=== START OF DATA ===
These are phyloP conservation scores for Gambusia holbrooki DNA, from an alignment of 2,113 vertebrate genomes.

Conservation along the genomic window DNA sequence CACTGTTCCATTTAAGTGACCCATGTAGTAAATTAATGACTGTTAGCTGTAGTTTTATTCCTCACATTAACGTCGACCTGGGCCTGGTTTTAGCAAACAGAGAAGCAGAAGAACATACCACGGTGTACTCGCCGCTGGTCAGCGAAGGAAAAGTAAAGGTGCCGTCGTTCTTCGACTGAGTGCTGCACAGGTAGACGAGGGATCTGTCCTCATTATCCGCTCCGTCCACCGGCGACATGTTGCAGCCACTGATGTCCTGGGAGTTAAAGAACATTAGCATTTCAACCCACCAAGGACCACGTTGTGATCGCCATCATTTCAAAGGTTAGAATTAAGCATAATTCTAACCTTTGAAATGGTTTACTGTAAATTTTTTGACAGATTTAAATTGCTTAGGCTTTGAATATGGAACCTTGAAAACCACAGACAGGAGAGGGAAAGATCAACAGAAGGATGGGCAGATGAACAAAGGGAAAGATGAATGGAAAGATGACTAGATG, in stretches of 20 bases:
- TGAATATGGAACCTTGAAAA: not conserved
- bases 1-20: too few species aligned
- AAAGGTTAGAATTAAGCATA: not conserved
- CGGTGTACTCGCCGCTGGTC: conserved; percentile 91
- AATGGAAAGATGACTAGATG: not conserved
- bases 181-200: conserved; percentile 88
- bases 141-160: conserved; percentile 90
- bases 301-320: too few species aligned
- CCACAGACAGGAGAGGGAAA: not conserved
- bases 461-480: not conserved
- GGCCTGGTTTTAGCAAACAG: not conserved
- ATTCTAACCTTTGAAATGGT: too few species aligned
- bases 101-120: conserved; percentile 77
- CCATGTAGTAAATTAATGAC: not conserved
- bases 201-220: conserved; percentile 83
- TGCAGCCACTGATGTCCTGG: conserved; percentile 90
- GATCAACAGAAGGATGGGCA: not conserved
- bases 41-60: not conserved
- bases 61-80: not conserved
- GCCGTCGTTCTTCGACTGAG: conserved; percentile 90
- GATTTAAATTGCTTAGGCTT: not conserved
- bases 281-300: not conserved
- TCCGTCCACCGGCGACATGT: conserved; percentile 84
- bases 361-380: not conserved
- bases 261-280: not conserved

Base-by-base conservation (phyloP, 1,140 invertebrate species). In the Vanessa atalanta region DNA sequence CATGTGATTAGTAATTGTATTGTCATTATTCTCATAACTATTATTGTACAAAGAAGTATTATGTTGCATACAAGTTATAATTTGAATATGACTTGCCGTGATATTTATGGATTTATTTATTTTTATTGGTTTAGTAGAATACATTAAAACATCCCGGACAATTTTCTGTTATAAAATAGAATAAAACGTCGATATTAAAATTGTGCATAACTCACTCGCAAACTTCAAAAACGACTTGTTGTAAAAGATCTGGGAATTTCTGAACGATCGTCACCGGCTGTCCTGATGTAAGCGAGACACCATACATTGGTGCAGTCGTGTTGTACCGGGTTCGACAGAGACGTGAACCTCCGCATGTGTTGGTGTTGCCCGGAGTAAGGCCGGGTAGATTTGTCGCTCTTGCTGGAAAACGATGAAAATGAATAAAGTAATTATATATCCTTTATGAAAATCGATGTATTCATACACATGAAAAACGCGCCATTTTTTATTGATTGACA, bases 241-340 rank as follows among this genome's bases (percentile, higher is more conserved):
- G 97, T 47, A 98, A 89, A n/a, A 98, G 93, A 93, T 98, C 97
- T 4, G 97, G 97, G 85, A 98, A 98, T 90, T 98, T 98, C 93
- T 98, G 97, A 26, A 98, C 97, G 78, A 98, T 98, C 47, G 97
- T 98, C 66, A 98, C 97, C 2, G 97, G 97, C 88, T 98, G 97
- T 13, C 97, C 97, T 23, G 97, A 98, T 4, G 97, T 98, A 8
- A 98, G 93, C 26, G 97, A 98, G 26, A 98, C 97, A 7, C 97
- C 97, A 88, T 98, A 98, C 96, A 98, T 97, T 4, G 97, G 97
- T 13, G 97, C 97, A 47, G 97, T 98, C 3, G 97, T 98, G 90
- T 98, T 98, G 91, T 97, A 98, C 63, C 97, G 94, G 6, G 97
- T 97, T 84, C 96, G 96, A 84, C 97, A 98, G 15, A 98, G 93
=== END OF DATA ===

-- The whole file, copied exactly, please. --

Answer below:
These are phyloP conservation scores for Gambusia holbrooki DNA, from an alignment of 2,113 vertebrate genomes.

Conservation along the genomic window DNA sequence CACTGTTCCATTTAAGTGACCCATGTAGTAAATTAATGACTGTTAGCTGTAGTTTTATTCCTCACATTAACGTCGACCTGGGCCTGGTTTTAGCAAACAGAGAAGCAGAAGAACATACCACGGTGTACTCGCCGCTGGTCAGCGAAGGAAAAGTAAAGGTGCCGTCGTTCTTCGACTGAGTGCTGCACAGGTAGACGAGGGATCTGTCCTCATTATCCGCTCCGTCCACCGGCGACATGTTGCAGCCACTGATGTCCTGGGAGTTAAAGAACATTAGCATTTCAACCCACCAAGGACCACGTTGTGATCGCCATCATTTCAAAGGTTAGAATTAAGCATAATTCTAACCTTTGAAATGGTTTACTGTAAATTTTTTGACAGATTTAAATTGCTTAGGCTTTGAATATGGAACCTTGAAAACCACAGACAGGAGAGGGAAAGATCAACAGAAGGATGGGCAGATGAACAAAGGGAAAGATGAATGGAAAGATGACTAGATG, in stretches of 20 bases:
- TGAATATGGAACCTTGAAAA: not conserved
- bases 1-20: too few species aligned
- AAAGGTTAGAATTAAGCATA: not conserved
- CGGTGTACTCGCCGCTGGTC: conserved; percentile 91
- AATGGAAAGATGACTAGATG: not conserved
- bases 181-200: conserved; percentile 88
- bases 141-160: conserved; percentile 90
- bases 301-320: too few species aligned
- CCACAGACAGGAGAGGGAAA: not conserved
- bases 461-480: not conserved
- GGCCTGGTTTTAGCAAACAG: not conserved
- ATTCTAACCTTTGAAATGGT: too few species aligned
- bases 101-120: conserved; percentile 77
- CCATGTAGTAAATTAATGAC: not conserved
- bases 201-220: conserved; percentile 83
- TGCAGCCACTGATGTCCTGG: conserved; percentile 90
- GATCAACAGAAGGATGGGCA: not conserved
- bases 41-60: not conserved
- bases 61-80: not conserved
- GCCGTCGTTCTTCGACTGAG: conserved; percentile 90
- GATTTAAATTGCTTAGGCTT: not conserved
- bases 281-300: not conserved
- TCCGTCCACCGGCGACATGT: conserved; percentile 84
- bases 361-380: not conserved
- bases 261-280: not conserved

Base-by-base conservation (phyloP, 1,140 invertebrate species). In the Vanessa atalanta region DNA sequence CATGTGATTAGTAATTGTATTGTCATTATTCTCATAACTATTATTGTACAAAGAAGTATTATGTTGCATACAAGTTATAATTTGAATATGACTTGCCGTGATATTTATGGATTTATTTATTTTTATTGGTTTAGTAGAATACATTAAAACATCCCGGACAATTTTCTGTTATAAAATAGAATAAAACGTCGATATTAAAATTGTGCATAACTCACTCGCAAACTTCAAAAACGACTTGTTGTAAAAGATCTGGGAATTTCTGAACGATCGTCACCGGCTGTCCTGATGTAAGCGAGACACCATACATTGGTGCAGTCGTGTTGTACCGGGTTCGACAGAGACGTGAACCTCCGCATGTGTTGGTGTTGCCCGGAGTAAGGCCGGGTAGATTTGTCGCTCTTGCTGGAAAACGATGAAAATGAATAAAGTAATTATATATCCTTTATGAAAATCGATGTATTCATACACATGAAAAACGCGCCATTTTTTATTGATTGACA, bases 241-340 rank as follows among this genome's bases (percentile, higher is more conserved):
- G 97, T 47, A 98, A 89, A n/a, A 98, G 93, A 93, T 98, C 97
- T 4, G 97, G 97, G 85, A 98, A 98, T 90, T 98, T 98, C 93
- T 98, G 97, A 26, A 98, C 97, G 78, A 98, T 98, C 47, G 97
- T 98, C 66, A 98, C 97, C 2, G 97, G 97, C 88, T 98, G 97
- T 13, C 97, C 97, T 23, G 97, A 98, T 4, G 97, T 98, A 8
- A 98, G 93, C 26, G 97, A 98, G 26, A 98, C 97, A 7, C 97
- C 97, A 88, T 98, A 98, C 96, A 98, T 97, T 4, G 97, G 97
- T 13, G 97, C 97, A 47, G 97, T 98, C 3, G 97, T 98, G 90
- T 98, T 98, G 91, T 97, A 98, C 63, C 97, G 94, G 6, G 97
- T 97, T 84, C 96, G 96, A 84, C 97, A 98, G 15, A 98, G 93